• Differences in male & female brains
    • Other Important Motives
      • Stimulus Motives
      • 1. Exploration & Curiosity
      • Mammalian trait
      • Need for novel experiences
      • 2. Manipulation
      • Need to experience things for yourself
      • 3. Contact
      • Harlow’s experiments
      • Need to have physical contact & to be with others of the same species (affiliation)
    • Aggression
      • Intentionally inflicting physical
      • or psychological harm on others.
      • Instinctive or learned?
      • Social Learning Theory of Bandura
      • Cultural differences
      • Collectivist vs. Individualist cultures
      • Approval by cultures
      • Gender differences
      • Males higher due to testosterone?
    • Psychological Motivators
      • Achievement
      • Mastery of objects, people, & ideas
      • Increases self-esteem
      • High achievers vs. low achievers
      • High achievers are not gamblers
      • Low achievers take big risks
      • Personality factors involved
      • Power
      • Need to win recognition or to influence & control others
      • Builds self-esteem
      • Respect vs. envy
      Tiger Woods Henry Kissinger
    • Areas of Achievement
      • Intrinsic motivation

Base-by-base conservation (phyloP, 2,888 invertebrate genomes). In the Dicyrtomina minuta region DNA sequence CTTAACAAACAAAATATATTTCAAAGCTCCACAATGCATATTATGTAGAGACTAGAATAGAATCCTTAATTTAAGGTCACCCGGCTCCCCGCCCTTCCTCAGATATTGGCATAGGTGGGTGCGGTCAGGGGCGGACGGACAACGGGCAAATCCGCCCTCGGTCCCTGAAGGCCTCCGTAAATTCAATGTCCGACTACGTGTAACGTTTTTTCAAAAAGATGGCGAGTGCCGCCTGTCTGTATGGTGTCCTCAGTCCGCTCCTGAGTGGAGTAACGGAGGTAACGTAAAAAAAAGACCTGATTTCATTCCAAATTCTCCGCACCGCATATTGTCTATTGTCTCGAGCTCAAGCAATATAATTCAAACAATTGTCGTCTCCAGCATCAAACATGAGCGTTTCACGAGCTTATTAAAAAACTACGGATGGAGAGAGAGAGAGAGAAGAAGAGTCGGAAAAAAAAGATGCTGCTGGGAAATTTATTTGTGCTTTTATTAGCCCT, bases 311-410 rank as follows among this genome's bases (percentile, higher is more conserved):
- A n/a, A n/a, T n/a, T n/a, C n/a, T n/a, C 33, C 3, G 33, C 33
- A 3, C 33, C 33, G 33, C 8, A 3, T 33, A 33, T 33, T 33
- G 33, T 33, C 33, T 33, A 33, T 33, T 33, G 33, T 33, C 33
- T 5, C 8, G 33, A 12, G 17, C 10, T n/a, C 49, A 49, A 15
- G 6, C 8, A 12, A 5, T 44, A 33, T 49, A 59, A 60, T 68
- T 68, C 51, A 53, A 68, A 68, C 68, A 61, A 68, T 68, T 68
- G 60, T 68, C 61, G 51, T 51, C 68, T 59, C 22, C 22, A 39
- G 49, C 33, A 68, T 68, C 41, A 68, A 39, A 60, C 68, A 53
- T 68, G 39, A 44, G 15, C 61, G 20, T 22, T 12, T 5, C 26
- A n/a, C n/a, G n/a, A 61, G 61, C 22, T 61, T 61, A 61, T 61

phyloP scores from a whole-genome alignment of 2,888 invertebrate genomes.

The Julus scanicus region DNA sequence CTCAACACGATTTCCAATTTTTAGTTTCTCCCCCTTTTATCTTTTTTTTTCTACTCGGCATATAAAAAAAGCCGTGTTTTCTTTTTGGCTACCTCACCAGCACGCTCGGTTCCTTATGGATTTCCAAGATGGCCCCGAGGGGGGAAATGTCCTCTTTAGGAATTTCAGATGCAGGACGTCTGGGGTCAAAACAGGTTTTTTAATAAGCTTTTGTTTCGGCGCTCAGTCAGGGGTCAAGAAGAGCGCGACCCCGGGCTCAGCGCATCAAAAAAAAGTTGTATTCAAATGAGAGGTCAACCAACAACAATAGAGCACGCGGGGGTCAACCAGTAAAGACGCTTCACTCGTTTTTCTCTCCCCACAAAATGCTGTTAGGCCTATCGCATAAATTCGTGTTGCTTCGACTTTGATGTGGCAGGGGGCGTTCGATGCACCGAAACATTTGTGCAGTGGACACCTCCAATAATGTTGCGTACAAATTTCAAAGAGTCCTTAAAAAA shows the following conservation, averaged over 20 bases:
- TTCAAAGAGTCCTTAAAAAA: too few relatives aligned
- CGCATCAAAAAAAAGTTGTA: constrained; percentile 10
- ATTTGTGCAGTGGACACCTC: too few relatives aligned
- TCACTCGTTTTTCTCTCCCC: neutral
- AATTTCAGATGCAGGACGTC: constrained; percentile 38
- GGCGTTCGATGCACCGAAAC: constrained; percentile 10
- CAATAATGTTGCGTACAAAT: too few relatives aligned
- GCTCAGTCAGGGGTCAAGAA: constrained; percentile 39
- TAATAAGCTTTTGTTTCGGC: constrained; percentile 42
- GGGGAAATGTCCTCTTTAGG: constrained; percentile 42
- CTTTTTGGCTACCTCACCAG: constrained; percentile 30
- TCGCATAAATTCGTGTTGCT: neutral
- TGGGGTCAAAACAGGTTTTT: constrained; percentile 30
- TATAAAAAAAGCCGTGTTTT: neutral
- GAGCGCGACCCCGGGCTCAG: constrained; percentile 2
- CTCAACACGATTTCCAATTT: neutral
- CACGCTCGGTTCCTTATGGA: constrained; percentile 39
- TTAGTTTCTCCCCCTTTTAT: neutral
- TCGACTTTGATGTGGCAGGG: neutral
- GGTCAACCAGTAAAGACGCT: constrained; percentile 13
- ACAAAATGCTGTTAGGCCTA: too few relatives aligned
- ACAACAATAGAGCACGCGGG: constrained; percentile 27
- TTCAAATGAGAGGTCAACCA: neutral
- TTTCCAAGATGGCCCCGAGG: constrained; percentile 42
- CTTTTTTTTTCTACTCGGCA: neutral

• Motivation based on internal rewards (i.e. the basic pleasure of the activity itself, the intellectual challenge, or the satisfaction of curiosity).
      • Extrinsic motivation
      • Motivation based on external incentives (i.e. pay, praise, attention, or the avoidance of punishment).
      Achievement Productivity Knowledge Justice Autonomy Power Duty Excellence Money
    • Classical Theories of Motivation
      • Psychoanalytic Theory
      • Initially, the source of motivation is libido or sexual energy. Later, thanatos and anxiety were motivators .
      • Analytic Theory
      • Motivation is through moral & “religious” values. Understanding the personality is the key to how one is motivated.
      • Homeostatic Drive Theory
      • Need > Drive > Response > Goal > Reduced Need
      • Humanistic Theory
      • Motivation involves more than one’s physical state.
      • We are capable of evaluating possibilities & incentives & choosing among them.
      • We have some degree of “free will.”
      • We are motivated to actualize our potential (self-actualization) and become a fully-functioning individual.
      • Self-actualization is using your talents, capacities, & potentials to their fullest.
    • The Hierarchy of Needs First Priority Needs Physiological Needs Air, Water, Food, Sleep, Protection from the Elements, etc. Safety & Security Caring for & Being Cared for; Structure, Order, & Predictability Second Order Needs Third Order Needs Love & Belongingness Community, Friends, & Family Fourth Order Needs Self-Esteem Self-Respect & Respect from Others Highest Order Needs Self-Actualization Using Talents & Capabilities to the Fullest; Know & Understand Self & Others More Fully
    • E m o t i o n s
      • A state of affectively toned arousal.
      • Basic emotions: Fear
      • Anger
      • Sadness
      • Joy
      • Disgust
      • Surprise
      • These are seen in many mammals.